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Hi Scott,

I was taught in school,...a long time ago that two parallel lines meet at infinity. Can that be proved mathematically? How does that gel with the geometric

infinite series 1/1-x which only converges at infinity?

Thanks

By math, two parallel lines never intersect. Look at y=0 and y=1. They are parallel,

but as x increases, the relative difference of 1 in y appears to get smaller

when compared to the size of x.

When it is said that 1/(1-x) converges to 0 as x goes to infinity means that no matter how small the difference between the number and zero is wanted, an x big enough can be found to make it that small.

For example, since it is known to converge to 0, given any number, no matter how small,

a number n can be found to make the absolute value smaller than the size desired.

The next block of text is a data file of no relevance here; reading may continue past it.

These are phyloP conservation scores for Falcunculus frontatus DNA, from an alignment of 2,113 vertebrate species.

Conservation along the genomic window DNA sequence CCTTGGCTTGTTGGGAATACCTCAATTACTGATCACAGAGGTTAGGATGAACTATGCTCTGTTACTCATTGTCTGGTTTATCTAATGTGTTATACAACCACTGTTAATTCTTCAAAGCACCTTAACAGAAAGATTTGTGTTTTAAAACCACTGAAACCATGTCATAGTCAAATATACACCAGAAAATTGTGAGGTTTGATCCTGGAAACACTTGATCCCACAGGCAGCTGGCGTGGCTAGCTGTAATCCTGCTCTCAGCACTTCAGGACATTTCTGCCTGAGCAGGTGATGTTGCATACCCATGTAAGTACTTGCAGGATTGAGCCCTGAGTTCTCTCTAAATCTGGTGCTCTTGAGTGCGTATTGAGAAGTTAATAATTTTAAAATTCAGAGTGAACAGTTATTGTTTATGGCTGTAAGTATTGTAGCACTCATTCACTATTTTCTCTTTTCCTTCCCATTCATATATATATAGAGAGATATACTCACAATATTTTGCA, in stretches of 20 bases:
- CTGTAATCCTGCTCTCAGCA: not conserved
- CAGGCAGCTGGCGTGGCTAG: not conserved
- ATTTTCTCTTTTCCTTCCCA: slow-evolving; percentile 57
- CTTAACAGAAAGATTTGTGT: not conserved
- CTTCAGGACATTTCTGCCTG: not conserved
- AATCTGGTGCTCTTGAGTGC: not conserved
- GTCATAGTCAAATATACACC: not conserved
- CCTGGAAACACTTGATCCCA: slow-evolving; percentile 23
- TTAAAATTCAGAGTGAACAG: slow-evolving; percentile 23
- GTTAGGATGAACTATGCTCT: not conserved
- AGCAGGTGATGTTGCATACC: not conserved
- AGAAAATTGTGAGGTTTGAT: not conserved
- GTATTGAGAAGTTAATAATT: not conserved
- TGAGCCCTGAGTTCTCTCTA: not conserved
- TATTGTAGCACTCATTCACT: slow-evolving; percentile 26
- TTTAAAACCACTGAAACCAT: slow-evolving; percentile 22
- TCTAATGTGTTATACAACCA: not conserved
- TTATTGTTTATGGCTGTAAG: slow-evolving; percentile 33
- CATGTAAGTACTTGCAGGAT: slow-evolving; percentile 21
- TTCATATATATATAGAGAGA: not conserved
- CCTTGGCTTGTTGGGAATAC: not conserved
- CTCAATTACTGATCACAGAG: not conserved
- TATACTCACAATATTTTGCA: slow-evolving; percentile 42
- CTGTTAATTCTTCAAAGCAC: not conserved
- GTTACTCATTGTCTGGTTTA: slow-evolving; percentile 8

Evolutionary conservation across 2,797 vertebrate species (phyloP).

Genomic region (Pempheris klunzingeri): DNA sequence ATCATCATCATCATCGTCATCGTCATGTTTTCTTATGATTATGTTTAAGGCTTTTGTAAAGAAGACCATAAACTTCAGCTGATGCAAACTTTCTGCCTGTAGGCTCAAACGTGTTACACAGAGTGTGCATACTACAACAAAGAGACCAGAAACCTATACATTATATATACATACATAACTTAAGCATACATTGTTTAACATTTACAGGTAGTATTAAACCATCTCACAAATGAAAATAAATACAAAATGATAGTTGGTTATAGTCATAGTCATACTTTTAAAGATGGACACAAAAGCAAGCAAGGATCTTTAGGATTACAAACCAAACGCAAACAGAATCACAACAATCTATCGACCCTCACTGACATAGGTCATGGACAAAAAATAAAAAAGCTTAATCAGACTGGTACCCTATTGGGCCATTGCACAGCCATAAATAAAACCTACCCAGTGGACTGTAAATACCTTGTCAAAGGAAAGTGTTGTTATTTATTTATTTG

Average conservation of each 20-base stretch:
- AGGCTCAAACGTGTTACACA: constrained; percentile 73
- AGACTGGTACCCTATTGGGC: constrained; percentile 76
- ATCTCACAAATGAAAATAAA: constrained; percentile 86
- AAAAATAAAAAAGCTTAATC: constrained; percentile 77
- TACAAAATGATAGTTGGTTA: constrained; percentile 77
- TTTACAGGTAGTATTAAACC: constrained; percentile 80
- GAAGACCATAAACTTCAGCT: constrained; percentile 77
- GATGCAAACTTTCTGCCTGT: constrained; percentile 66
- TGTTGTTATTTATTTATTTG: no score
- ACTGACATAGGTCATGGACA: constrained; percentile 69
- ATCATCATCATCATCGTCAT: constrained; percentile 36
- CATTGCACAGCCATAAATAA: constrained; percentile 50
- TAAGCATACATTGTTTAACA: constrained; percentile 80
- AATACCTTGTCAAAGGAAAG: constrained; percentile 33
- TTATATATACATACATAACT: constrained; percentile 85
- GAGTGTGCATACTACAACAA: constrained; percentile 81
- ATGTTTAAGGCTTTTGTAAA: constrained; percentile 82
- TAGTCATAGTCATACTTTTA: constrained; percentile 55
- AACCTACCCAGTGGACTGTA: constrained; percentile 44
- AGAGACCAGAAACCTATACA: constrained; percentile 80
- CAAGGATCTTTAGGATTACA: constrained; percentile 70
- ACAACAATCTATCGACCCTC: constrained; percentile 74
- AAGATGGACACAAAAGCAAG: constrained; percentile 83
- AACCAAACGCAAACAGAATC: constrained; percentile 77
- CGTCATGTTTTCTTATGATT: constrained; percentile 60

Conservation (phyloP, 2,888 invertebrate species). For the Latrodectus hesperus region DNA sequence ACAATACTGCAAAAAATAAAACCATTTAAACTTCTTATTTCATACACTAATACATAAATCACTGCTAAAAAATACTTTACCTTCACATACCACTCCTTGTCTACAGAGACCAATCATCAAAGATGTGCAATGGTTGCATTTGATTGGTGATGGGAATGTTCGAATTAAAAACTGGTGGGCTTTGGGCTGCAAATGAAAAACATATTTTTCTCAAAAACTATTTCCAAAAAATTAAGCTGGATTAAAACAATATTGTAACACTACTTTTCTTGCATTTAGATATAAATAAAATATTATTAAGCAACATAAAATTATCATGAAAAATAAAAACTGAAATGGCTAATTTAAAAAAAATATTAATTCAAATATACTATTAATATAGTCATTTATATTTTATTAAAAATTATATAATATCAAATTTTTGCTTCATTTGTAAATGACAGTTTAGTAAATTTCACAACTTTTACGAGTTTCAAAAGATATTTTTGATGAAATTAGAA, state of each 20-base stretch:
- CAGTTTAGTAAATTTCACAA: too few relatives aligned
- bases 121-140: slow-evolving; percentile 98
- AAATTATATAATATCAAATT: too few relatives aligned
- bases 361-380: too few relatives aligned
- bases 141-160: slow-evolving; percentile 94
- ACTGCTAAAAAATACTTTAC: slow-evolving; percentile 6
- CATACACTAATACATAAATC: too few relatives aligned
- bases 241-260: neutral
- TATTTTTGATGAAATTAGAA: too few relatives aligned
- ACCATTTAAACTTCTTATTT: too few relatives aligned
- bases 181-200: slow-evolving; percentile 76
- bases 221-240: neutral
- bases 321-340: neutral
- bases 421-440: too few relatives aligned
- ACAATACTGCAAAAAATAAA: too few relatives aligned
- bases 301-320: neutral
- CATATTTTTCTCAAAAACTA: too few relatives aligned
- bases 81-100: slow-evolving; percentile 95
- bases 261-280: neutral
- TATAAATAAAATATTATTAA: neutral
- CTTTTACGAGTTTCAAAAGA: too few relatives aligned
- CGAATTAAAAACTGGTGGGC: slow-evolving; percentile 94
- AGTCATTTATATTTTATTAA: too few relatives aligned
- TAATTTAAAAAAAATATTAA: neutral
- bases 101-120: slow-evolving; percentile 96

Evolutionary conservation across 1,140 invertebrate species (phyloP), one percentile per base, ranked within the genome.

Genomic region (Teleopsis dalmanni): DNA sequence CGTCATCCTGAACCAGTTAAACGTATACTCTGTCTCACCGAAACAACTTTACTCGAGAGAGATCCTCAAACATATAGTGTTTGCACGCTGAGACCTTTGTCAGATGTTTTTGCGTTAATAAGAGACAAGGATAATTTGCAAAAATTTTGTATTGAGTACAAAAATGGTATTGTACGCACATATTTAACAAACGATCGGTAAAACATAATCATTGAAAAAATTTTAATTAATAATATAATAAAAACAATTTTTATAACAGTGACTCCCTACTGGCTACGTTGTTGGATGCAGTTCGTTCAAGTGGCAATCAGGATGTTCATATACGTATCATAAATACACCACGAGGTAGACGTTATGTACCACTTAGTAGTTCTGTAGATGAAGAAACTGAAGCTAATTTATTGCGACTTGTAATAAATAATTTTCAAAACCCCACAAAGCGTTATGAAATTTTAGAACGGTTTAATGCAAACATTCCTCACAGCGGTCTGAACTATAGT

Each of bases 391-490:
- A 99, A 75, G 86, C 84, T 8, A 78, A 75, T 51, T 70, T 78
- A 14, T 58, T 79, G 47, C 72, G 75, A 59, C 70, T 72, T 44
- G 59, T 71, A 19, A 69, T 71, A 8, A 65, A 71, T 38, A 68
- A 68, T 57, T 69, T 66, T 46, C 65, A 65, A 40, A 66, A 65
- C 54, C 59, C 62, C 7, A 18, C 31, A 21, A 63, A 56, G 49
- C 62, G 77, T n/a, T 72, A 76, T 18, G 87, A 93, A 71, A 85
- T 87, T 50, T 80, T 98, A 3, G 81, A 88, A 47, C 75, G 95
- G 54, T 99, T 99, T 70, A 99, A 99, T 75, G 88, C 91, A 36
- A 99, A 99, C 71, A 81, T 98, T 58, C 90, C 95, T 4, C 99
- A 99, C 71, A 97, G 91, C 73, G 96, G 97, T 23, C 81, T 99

If it is to be smaller than 0.1, any n>=11 would work.

If it is to be smaller that 0.01, any n>=101 would work.

If it is to be smaller than 0.001, any n>=1001 would work.

For a limit to exist, no matter how small a choice is chosen,

there exists a value for n such that if x is bigger than that, it works.

I can answer whatever questions you ask except how to trisect an angle. The ones I can answer include constructing parallel lines, dividing a line into n sections, bisecting an angle, splitting an angle in half, and almost anything else that is done in geometry.

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